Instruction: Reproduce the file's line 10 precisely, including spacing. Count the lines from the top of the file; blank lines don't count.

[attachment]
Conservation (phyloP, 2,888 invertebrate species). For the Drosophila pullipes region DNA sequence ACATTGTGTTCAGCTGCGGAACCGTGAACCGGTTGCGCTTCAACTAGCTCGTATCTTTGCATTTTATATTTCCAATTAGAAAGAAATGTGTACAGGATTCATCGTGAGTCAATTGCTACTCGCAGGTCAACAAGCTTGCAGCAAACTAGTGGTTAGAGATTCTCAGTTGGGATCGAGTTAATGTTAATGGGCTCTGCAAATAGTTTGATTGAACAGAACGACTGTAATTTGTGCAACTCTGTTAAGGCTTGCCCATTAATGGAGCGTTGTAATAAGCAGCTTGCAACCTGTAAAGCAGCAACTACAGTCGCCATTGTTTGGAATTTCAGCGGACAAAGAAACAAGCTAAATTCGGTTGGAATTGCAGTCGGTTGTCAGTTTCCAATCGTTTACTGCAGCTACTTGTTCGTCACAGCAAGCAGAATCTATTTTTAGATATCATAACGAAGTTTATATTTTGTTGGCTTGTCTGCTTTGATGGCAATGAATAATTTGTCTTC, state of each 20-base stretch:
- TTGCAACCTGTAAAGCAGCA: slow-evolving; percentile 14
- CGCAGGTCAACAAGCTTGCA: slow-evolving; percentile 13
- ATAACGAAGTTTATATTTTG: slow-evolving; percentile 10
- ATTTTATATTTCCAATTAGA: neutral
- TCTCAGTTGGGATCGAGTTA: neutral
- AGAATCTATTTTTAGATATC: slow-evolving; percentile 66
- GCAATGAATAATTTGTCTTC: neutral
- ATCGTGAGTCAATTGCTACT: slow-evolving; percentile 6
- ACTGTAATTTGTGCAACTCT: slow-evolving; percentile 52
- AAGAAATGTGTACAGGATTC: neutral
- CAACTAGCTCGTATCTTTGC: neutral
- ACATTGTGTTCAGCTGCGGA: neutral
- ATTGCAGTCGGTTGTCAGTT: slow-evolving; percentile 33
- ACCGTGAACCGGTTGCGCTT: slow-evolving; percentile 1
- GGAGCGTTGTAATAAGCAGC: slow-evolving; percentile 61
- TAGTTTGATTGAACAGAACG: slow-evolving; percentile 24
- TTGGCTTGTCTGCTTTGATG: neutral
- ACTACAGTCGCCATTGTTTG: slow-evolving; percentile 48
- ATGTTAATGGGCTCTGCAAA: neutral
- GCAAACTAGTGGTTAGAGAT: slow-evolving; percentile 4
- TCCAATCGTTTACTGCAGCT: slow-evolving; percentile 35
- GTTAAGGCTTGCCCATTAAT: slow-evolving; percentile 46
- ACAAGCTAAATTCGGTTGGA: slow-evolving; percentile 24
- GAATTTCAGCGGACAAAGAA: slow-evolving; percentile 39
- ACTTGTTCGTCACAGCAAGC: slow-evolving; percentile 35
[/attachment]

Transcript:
- ACTGTAATTTGTGCAACTCT: slow-evolving; percentile 52